Stage adaptation of stories by Bradbury, Lem, Malzberg and Pronzini at NYC Fringe


I’ve recently been falling down on my self-appointed task of keeping track of SF-related stage productions for you, but here’s a fresh one: There Will Come Soft Rains, a stage adaptation of several classic science fiction stories by Ray Bradbury, Stanislaw Lem, Barry N. Malzberg, and Bill Pronzini. (Via SF Scope.)

The 90-minute play will be presented as part of the 11th annual New York International Fringe Festival. From the press release:

To bring the stark, powerful imagery of these stories to the stage, director/adaptor Jon Levin (recently singled out by for his “remarkable” puppet work) uses a combination of bunraku-inspired puppets, object manipulation, dance, live music and a versatile ensemble of performers.

The FringeNY site is more direct:

Stories by Ray Bradbury and others are told with actors, puppets, lightbulbs, bedsheets, live video and an upright bass.

Director/adaptor Levin says,  “There’s something inherently theatrical about a certain kind of science fiction. The stories are a reflection of our world, a way of seeing familiar things in a new light.”

Here’s a review of There Will Come Soft Rains when it was a work in progress at Oberlin College.

There Will Come Soft Rains runs at The New School for Drama Theater (151 Bank Street, between West and Washington Streets, New York, New York) on Friday, August 8 (10 p.m.), Wednesday, August 13 (7:30 p.m.), Sunday, August 17 (4:15 p.m.), Thursday, August 21 (5:15 p.m.) and Saturday, August 23 (7:30 p.m.). Tickets are $15 and are available by calling 866-468-7619 or visiting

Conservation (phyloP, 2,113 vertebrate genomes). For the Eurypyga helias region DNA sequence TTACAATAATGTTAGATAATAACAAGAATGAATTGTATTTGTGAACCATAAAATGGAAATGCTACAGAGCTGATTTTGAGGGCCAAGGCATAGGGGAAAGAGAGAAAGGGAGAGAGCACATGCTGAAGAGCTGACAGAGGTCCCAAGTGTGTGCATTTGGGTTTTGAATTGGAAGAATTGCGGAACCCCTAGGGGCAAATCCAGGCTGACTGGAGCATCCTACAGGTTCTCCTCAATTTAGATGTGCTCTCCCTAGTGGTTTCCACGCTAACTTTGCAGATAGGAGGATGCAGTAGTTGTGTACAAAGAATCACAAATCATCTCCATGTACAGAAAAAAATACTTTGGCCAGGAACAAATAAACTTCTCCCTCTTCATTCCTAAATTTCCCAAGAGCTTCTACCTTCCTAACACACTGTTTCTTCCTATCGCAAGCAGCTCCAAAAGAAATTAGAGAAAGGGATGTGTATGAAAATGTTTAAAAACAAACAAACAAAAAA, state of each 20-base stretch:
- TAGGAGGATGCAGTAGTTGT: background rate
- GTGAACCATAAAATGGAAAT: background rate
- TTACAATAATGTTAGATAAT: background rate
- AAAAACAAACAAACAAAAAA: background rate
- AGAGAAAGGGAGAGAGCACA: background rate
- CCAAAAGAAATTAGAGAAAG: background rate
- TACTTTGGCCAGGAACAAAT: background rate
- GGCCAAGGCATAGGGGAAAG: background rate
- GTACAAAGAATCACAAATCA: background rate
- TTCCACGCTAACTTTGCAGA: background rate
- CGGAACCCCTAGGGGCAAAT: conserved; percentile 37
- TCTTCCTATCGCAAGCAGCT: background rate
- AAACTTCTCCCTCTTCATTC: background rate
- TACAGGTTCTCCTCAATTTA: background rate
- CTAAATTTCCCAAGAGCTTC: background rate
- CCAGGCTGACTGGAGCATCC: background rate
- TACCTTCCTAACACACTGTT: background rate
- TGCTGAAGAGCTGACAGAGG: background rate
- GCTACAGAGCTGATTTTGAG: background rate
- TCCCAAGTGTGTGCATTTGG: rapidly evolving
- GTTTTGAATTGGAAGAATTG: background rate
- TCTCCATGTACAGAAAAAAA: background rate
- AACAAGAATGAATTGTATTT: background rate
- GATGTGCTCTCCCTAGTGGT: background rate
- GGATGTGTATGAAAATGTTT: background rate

(Image: There Will Come Soft Rains poster)

[tags]plays, theatre, science fiction, short stories[/tags]

One thought on “Stage adaptation of stories by Bradbury, Lem, Malzberg and Pronzini at NYC Fringe”

  1. I saw this on opening night. It’s nice to see someone who understands that Sci-fi is about the theoretical ways in which technology changes our understanding of the world. I don’t know why they included the Malzberg/Pronzini piece, but the Lem and Bradbury were beautiful.

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